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Be a Good-Enough Cook: Sage-Rubbed Pork Chops

Sage_Pork_Chop_2013
When it comes to raising children, there is the concept of the “good-enough” parent, which traces its origins to Bruno Bettelheim and Donald Winnicott. I don’t know enough about either of them to try to explain what it really means (though I know just enough to be wary—“Refrigerator Moms” anyone?). Fortunately, the phrase "good-enough" is self-evident, and while I'll leave to the experts what it means when it comes to parenting, when it comes to cooking, it should be applied more often.

Especially for weeknight cooking. After working all day, don’t worry about making the best soufflé, the greatest steak, or the most sublime piece of turbot—just get a good and decent meal on the table. If you can do that, you can sit back and enjoy it. You’ll save money, be healthier, and be closer to your family.

I was thinking about this last Wednesday, when I made pork chops. I’ve toyed around with pork chops before, but they’ve never been very popular around the house. Crusting then with cumin, coriander, and corn meal didn’t really help (though they were delicious). So this past Wednesday when I was making dinner, I decided to step back and shoot for “good enough.”

I preheated the oven to 350 degrees, and then chopped up a bit of fresh sage that was leftover from preparing the Thanksgiving stuffing two weeks ago (and speaking of that sublime stuffing, after I made it and packed it up to take to my brother's house, I realized that I had forgotten a whole step in the recipe--that of adding wine--and it just didn't matter; it was more than good enough the way it was). For the pork chops, I mixed the sage with a bit of olive oil, coated both sides of the meat, and I dropped them into a smoking-hot cast-iron pan. I browned them for a few minutes, flipped them, then slid the pan into the oven for ten minutes. The chops registered 150 in the middle, and I knew they were done. They were juicy and tasty.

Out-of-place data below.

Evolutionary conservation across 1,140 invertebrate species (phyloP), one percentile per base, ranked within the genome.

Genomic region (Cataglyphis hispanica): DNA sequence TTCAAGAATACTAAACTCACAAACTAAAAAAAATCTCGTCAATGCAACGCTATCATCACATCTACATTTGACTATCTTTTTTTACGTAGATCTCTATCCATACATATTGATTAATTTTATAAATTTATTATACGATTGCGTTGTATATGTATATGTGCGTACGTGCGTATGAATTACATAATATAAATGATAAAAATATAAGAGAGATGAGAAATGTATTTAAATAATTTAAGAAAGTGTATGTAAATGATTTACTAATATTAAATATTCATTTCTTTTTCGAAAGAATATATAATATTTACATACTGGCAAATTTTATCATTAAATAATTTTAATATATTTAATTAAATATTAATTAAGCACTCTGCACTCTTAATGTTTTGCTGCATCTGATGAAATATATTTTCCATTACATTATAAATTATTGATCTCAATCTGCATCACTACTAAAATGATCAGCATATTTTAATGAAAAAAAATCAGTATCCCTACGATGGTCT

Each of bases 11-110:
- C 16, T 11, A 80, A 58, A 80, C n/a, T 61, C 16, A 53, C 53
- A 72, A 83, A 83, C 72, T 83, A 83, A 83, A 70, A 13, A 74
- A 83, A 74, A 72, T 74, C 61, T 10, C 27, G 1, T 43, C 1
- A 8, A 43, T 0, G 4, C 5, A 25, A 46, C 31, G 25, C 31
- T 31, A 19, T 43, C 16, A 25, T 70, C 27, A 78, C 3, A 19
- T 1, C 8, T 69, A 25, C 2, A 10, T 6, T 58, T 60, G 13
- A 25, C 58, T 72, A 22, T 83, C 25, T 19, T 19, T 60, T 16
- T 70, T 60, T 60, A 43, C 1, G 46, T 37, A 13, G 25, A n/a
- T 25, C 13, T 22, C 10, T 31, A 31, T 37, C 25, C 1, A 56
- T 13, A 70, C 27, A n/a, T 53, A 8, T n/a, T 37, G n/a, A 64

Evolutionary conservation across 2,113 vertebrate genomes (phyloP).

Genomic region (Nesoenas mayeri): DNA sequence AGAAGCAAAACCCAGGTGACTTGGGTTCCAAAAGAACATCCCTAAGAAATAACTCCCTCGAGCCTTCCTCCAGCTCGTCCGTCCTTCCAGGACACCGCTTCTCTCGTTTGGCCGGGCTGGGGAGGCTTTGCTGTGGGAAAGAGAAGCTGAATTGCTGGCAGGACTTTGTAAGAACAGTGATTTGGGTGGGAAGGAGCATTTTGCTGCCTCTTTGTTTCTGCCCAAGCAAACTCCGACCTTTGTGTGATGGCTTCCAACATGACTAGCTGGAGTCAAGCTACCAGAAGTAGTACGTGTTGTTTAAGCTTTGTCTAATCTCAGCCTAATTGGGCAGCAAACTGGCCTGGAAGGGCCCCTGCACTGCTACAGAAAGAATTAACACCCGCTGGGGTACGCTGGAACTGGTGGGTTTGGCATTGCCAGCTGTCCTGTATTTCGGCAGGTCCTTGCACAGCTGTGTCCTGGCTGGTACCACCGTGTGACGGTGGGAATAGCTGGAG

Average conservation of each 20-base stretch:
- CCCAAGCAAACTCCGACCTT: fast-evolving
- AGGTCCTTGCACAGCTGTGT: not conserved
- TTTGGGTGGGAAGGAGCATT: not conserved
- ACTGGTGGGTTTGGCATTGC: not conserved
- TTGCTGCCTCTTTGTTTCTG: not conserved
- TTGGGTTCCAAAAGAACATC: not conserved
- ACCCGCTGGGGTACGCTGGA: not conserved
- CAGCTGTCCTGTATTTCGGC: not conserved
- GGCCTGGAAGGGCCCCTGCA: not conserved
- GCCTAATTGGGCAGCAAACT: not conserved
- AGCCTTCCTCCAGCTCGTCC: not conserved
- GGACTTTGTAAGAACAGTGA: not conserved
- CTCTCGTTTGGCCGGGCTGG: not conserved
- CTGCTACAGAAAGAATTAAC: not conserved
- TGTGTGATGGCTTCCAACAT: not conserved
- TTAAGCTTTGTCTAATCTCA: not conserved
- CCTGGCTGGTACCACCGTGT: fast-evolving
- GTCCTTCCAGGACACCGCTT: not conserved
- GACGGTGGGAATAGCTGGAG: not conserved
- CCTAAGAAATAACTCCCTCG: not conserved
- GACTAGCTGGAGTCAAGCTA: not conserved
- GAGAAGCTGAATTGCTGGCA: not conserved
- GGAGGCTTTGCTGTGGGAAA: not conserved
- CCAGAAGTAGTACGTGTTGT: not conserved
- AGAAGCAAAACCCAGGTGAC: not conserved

Were they embraced by Nina, Pinta, and Santa Maria? Not exactly, but everyone ate their dinner. Will I make this dish again? Maybe, especially if have left over sage that I want to use up (I hate wasting herbs). Next time, I might try something different. For Wednesday night, though, it was good enough and that was good enough for me.

Good-Enough Pork Chops

  • 1 Tablespoon chopped fresh sage (approx.)
  • 2 Tablespoon olive oil (approx)
  • salt and pepper
  • 3 boneless pork chops (about a pound)

Pre-heat the oven to 350 degrees.

Put a cast-iron frying pan on to heat on high.

Mix the sage, salt and pepper, and olive oil.

Coat both sides of the pork chops with the herbed oil.

Toss the chops into the hot pan, and brown for about two or three minutes.

Flip the chops and slide the pan into the oven for about ten minutes, or until an instant-read thermometer registers 150 in the center of the meat.

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